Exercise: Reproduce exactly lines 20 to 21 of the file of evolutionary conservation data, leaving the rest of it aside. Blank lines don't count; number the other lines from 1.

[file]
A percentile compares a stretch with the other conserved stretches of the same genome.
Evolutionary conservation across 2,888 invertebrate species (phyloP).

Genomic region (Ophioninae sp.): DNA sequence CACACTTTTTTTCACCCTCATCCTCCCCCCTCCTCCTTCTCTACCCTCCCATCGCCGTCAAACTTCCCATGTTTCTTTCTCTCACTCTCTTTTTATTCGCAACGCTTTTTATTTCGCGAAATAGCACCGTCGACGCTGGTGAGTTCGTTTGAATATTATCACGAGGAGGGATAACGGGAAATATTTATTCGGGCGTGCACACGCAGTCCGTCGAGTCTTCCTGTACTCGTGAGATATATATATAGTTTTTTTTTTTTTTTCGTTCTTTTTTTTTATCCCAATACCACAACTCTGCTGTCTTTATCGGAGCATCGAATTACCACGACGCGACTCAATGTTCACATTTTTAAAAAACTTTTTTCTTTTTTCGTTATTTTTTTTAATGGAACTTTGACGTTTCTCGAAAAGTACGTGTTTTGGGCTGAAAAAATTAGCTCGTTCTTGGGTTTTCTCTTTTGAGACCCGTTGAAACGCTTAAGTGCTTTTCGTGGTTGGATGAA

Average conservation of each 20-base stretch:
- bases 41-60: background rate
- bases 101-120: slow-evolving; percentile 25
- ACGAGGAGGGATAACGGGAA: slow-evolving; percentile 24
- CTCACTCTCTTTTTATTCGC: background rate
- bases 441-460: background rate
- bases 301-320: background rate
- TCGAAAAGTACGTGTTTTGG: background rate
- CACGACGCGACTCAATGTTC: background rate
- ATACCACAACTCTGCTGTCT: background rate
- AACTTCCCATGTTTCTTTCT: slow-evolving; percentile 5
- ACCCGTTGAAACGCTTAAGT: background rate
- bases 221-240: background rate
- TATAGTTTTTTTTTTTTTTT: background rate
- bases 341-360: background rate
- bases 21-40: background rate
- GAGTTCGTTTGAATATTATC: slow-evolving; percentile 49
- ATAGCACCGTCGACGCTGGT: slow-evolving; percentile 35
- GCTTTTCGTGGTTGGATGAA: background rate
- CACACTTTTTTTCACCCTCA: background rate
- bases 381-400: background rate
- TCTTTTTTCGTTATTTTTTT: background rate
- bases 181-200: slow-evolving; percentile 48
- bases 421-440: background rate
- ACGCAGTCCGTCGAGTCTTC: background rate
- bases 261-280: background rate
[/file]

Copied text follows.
- GAGTTCGTTTGAATATTATC: slow-evolving; percentile 49
- ATAGCACCGTCGACGCTGGT: slow-evolving; percentile 35